Tony Greig was a big man in every sense. Not just 6ft 7in tall but partner in the decision that jetted cricket from its dawdling 18th century ways into the 20th century when he joined Kerry Packer to bring about one-day matches with pace and skill and drama.
He died on Saturday morning from a heart attack after cancer and I am one of the many who heard the news with a sudden surge of sadness. I am sad not just because a friend has left the planet but just as much because I know people in England who still call Greig a traitor because he left orthodox, what-was-good-enough-for-WG Grace-is-good-enough-still to produce a vibrant, colourful, driven limited overs game fit for the man on the terraces as well as kings at Lord’s.
It is also sad that he died unfulfilled. Twenty years after his defection to Packer, Greigy — he was never called anything else within the game — was still hoping for a reconciliation.
Every time we spoke — particularly in England’s days of misery in the 1990s — he would ask me: “Do you think there is any chance I might be recalled — as chairman of selectors for instance. I think I might be good at that.”
He had proved the point during the 1975 tour by Australia when he was England captain. He rang every knowledgeable cricket man and asked: “Who do you find it most difficult to get out in county cricket?” The answer was immediate. “Boycott first – and David Steele next.”
He asked for Steele, a work-a-day county batsman, and Steele’s mixture of bloody-minded defence and refusal to bow before Lillee and Co changed the series.
That was one of Greig’s strengths. Whether he was asking for an opinion on the game or how to clean his spectacles, he drew in everyone: the nearest cricketer, the messenger boy in the comm box, a pretty girl, another commentator — he shared a birthday with Richie Benaud — or his producer.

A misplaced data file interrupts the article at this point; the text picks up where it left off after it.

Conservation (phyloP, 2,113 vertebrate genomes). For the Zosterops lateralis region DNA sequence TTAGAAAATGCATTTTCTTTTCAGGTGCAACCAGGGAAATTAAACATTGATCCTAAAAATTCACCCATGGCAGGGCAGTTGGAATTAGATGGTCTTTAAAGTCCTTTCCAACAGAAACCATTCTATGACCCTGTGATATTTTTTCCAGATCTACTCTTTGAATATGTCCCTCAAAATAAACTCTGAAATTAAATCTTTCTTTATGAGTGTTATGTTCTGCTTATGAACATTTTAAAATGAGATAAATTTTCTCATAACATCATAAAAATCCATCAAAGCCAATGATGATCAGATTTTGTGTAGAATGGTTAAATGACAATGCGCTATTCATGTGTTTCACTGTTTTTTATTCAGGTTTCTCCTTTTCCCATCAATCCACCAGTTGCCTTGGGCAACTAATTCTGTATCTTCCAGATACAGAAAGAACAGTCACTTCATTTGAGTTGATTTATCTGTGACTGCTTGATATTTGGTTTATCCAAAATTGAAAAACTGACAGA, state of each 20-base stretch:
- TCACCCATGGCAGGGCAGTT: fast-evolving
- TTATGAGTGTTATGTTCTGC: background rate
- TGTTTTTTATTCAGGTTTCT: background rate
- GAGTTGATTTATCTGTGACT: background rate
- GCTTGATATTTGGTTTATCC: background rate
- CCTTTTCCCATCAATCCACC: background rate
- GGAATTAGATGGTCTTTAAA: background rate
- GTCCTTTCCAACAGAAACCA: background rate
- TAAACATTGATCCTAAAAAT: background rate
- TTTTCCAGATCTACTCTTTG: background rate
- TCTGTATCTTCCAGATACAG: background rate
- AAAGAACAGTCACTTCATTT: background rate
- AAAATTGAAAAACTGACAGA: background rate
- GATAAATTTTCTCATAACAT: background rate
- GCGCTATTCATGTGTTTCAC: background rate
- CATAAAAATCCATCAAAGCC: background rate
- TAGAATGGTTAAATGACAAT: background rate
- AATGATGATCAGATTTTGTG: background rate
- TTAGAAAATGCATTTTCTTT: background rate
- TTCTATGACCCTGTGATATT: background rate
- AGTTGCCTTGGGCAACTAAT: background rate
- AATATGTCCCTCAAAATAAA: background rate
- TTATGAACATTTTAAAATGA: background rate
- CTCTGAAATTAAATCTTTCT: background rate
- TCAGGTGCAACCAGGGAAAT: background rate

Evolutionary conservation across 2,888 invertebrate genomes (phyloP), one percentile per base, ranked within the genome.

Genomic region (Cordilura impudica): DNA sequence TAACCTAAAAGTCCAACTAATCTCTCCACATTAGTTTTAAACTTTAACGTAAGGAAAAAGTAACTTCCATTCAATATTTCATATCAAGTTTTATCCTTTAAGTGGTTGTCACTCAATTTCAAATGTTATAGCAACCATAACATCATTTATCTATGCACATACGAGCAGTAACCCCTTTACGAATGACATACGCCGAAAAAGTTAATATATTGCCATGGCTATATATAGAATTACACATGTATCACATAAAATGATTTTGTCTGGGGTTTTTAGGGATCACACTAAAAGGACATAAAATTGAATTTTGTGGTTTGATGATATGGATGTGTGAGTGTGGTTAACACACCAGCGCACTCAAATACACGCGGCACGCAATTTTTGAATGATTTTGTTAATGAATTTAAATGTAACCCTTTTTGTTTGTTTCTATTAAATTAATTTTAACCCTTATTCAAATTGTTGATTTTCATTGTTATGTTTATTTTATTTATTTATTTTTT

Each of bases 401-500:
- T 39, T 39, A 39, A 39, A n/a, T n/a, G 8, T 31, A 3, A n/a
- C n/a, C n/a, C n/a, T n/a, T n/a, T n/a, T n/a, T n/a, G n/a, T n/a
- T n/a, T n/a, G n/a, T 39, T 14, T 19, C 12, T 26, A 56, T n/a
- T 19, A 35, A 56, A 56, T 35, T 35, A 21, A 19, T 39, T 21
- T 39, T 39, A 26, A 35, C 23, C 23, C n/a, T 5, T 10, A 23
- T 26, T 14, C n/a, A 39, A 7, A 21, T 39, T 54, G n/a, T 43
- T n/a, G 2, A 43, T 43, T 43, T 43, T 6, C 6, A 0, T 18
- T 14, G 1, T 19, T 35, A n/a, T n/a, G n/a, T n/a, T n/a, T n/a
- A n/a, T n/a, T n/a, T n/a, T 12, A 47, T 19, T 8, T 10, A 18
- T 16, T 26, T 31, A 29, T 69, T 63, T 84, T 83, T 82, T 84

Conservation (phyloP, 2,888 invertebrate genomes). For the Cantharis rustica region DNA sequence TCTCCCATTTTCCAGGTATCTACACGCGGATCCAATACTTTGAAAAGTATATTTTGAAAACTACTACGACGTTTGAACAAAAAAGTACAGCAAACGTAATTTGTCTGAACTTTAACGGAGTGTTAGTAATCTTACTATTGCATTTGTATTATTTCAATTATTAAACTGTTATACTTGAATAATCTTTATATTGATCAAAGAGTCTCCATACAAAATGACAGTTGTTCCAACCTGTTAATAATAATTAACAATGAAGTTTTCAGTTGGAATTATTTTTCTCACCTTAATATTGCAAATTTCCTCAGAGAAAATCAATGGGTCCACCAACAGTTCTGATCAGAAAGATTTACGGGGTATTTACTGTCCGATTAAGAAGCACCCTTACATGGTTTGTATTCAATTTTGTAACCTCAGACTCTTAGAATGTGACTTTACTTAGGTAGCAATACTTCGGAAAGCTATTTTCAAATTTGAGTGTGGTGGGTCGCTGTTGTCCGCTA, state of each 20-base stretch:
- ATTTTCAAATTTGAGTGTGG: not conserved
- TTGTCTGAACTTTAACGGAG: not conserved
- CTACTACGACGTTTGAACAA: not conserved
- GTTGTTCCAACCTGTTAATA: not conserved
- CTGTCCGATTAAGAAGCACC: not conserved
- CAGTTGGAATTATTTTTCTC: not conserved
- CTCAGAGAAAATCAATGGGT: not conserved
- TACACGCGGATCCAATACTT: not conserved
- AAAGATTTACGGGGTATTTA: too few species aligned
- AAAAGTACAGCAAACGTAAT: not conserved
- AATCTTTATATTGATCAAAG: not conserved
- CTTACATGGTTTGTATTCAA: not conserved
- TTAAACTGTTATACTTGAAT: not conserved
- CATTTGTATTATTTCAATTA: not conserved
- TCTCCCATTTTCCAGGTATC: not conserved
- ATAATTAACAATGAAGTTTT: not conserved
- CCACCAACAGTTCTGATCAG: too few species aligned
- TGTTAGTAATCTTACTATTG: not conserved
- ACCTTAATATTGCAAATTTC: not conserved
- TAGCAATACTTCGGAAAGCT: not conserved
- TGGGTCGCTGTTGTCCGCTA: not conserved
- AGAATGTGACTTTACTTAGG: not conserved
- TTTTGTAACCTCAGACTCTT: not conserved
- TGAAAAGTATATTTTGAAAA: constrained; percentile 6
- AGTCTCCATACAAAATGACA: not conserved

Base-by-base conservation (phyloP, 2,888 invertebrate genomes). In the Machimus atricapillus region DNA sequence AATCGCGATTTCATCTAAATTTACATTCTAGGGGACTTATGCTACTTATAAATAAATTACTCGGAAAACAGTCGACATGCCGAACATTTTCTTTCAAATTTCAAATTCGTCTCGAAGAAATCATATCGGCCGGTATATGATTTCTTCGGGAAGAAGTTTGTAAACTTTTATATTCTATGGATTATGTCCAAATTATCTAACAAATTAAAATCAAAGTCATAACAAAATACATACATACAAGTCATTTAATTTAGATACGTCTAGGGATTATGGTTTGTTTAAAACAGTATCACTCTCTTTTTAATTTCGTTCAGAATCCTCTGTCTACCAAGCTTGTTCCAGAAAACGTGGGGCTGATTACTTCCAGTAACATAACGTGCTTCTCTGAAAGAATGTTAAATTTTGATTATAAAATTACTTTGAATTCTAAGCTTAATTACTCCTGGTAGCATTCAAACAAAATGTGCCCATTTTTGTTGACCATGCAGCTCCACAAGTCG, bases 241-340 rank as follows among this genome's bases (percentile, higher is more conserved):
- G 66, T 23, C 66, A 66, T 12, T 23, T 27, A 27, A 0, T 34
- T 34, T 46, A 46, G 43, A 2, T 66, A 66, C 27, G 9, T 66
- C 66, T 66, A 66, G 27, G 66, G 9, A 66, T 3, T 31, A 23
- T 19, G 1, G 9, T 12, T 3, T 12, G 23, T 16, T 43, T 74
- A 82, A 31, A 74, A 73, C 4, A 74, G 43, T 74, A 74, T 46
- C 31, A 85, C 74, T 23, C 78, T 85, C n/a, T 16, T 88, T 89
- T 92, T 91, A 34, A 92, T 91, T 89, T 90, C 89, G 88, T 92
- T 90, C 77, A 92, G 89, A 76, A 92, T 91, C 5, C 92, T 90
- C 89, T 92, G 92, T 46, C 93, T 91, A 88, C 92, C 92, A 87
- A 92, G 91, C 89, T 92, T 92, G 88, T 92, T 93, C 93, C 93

Not only did he measure more than anyone else but he saw the bigger picture. He was the driving force behind the success of the first overseas cricket telecasts from West Indies in 1990, he persuaded Channel Nine they should encourage women to watch the game; and I was witness to Greigy watching a little lad trying to capture his giant image on a child’s camera.
“No, stop,” he boomed. “Now come here. I’m going to stand here, you stand there and between us we will get a picture you’ll be able to show all your buddies.”
That was Greigy, the natural leader, always in charge. He left South Africa to play for Sussex, batted in the middle order for England, bowled out a powerful West Indies side with his loopy off spin, led England to victory in India and was ready for a long career — despite a life time’s affliction from epilepsy — when Packer, another big, big man — tempted him with an offer he could not refuse.
In between he had been chased by controversy. He threatened to make West Indies “grovel” which came ill from a South African still governed by apartheid. He ran out Alvin Kallicharran when most players thought the ball was dead.
Kallicharran was allowed to bat on after a huge row but Greigy once whispered to me: “Kalli hardly made a run in that series afterwards.”
I have kept that remark quiet until now and it will not endear him to his English detractors but, like those who knew him best, I loved the big man. In every sense he was generous, kindly and cared not who you were but what you contributed to the team effort. He was a true sportsman and the game will miss him.